Louis Charles (“Lucy”) Lynch has spent all his sixty years in upstate Thomaston, New York, married to the same woman, Sarah, for forty of them, their son now a grown man. Like his late, beloved father, Lucy is an optimist, though he’s had plenty of reasons not to be—chief among them his mother, still indomitably alive. Yet it was her shrewdness, combined with that Lynch optimism, that had propelled them years ago to the right side of the tracks and created an “empire” of convenience stores about to be passed on to the next generation.
Lucy and Sarah are also preparing for a once-in-a-lifetime trip to Italy, where his oldest friend, a renowned painter, has exiled himself far from anything they’d known in childhood. In fact, the exact nature of their friendship is one of the many mysteries Lucy hopes to untangle in the “history” he’s writing of his hometown and family. And with his story interspersed with that of Noonan, the native son who’d fled so long ago, the destinies building up around both of them (and Sarah, too) are relentless, constantly surprising, and utterly revealing.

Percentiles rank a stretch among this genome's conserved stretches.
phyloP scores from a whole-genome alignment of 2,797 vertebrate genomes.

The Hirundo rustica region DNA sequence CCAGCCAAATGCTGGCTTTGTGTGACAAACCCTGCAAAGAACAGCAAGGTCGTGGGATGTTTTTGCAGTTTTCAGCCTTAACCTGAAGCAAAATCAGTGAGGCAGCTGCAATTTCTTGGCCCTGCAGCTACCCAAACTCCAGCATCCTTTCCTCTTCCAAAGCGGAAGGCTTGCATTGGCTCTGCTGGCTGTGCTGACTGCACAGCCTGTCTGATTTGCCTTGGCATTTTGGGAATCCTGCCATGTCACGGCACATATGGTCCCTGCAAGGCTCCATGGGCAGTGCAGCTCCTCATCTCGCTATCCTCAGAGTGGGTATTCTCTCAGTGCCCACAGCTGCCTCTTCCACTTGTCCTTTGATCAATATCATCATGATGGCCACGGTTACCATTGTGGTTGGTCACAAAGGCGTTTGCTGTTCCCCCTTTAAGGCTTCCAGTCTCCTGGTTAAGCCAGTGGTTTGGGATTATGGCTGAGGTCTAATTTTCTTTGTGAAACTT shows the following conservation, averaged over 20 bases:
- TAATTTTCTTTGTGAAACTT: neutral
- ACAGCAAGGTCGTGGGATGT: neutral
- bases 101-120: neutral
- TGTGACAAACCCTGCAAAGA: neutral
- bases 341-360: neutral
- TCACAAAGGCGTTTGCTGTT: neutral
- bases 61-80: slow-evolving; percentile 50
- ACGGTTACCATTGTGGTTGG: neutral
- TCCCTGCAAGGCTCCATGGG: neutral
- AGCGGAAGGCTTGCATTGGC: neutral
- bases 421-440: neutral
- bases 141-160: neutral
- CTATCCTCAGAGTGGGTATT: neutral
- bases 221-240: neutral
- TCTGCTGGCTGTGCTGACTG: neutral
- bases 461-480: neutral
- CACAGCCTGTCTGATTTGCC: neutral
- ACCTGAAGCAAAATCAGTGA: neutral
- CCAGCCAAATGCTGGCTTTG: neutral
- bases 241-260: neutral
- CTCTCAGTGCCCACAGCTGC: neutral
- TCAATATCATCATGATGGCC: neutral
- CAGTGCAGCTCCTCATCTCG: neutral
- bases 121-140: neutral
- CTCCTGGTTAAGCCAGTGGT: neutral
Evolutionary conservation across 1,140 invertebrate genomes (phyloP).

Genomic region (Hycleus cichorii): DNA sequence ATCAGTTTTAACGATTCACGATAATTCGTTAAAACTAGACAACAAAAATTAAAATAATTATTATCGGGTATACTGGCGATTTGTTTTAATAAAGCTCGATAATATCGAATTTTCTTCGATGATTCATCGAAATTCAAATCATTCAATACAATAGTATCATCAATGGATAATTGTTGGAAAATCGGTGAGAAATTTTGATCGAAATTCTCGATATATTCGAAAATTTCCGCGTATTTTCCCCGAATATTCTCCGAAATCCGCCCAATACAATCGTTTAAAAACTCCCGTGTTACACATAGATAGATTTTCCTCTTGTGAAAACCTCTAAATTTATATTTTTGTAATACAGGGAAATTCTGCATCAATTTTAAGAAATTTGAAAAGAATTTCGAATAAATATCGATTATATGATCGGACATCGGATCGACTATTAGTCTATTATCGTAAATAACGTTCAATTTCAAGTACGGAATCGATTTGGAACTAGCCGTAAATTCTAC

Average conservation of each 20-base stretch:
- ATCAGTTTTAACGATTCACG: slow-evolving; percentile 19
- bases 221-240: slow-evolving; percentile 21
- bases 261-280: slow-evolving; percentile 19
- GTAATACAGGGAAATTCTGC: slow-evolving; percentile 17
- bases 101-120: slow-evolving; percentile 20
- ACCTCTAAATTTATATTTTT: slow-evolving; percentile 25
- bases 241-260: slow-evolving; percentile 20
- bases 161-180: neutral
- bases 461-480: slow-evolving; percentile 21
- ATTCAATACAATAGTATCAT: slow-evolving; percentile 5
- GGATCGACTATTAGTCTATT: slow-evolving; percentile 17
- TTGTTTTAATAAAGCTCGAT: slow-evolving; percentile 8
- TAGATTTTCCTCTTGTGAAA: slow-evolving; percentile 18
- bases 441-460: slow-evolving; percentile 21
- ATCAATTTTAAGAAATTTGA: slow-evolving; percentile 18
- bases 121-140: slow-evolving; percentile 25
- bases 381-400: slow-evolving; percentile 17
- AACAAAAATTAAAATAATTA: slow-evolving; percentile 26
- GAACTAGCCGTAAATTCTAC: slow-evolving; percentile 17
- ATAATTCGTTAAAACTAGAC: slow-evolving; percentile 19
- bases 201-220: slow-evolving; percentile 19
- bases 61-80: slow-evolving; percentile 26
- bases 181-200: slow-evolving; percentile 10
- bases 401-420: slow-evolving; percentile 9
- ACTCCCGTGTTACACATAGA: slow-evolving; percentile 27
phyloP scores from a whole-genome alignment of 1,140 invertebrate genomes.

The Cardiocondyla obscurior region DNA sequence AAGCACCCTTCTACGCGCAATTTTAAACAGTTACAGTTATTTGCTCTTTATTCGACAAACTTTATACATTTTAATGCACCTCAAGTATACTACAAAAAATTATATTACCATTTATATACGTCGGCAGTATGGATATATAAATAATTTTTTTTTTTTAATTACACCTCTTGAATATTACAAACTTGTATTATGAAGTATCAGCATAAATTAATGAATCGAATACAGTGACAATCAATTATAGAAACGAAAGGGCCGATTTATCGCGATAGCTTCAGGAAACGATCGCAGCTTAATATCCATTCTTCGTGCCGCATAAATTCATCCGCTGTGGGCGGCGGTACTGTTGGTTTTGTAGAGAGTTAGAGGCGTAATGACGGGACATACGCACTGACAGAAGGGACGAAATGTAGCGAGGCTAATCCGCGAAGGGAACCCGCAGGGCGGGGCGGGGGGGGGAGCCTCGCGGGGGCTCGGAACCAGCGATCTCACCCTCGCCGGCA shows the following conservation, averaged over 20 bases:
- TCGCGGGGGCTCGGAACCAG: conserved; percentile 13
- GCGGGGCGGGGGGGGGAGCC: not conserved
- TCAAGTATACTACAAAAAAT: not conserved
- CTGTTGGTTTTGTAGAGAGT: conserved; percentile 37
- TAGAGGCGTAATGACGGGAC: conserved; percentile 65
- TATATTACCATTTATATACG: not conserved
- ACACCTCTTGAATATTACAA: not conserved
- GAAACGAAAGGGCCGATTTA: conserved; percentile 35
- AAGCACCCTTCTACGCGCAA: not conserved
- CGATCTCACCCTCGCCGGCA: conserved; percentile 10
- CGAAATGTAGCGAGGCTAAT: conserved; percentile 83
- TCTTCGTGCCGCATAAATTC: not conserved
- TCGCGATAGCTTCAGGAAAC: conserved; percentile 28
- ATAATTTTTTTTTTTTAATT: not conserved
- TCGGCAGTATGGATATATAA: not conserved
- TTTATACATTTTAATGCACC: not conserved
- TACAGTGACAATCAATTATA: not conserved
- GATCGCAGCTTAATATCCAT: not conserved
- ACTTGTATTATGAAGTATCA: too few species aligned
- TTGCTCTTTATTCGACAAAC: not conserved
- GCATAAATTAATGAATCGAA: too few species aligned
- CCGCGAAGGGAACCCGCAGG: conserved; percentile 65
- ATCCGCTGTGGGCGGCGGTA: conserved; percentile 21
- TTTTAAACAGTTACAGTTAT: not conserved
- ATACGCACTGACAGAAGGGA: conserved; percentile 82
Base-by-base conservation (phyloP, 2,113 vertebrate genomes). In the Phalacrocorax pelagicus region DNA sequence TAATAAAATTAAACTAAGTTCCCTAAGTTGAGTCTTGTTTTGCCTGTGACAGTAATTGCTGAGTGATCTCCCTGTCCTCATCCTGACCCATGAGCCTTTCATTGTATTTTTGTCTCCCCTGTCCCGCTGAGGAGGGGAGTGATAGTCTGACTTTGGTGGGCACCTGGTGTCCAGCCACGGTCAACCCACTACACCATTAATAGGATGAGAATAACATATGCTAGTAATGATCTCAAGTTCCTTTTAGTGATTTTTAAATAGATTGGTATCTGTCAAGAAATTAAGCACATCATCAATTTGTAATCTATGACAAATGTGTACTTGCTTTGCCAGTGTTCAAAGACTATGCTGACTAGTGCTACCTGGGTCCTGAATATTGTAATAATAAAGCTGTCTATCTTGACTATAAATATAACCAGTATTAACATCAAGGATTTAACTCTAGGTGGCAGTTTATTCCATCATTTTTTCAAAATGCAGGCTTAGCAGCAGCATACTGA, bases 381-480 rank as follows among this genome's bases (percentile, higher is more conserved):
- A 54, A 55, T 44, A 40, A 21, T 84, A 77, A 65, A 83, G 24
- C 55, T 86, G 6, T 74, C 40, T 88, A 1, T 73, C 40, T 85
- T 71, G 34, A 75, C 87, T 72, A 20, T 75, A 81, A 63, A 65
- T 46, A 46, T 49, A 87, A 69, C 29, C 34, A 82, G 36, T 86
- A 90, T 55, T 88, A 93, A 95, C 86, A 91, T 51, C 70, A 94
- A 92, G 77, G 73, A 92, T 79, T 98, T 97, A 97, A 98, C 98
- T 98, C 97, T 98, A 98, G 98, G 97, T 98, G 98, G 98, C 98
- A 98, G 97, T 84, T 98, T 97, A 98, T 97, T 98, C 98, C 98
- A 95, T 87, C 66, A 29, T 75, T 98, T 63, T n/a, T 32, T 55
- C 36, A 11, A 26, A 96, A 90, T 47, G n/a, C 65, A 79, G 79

Richard Russo is the author of Empire Falls, and Nobody’s Fool, (you know, the 1994 movie starring Paul Newman). both of which I read before I started the blog, and Mohawk, which you can read about here. As in all his work, his characters are quirky, and it is all about their lives in a small town. There have been some concerns about his treatment of non-whites, in that they always seem to appear in order to help out the Caucasian characters, or to serve as a learning opportunity, and don’t seem to exist in their own right and personage. Also, some folks (OK, some female reviewers) feel his female characters are not defined enough — they are either tough types or softies. Well, I agree about the non-white characters, but not so sure about the women characters, as it seems I know a whole lot of both types. Not telling you which one I am.
OH, and BTW, The Bridge of Sighs refers to the Venice pont which prisoners traverse on their way to jail, usually for good. The sighs are the prisoners bemoaning their dark fate.
I really like Russo for his storytelling, and the stories themselves. I find all his books page turners.
I now have the follow up to Nobody’s Fool, which is Everybody’s Fool, and that is in the queue to be read. Along with 2,874 other books. hahaha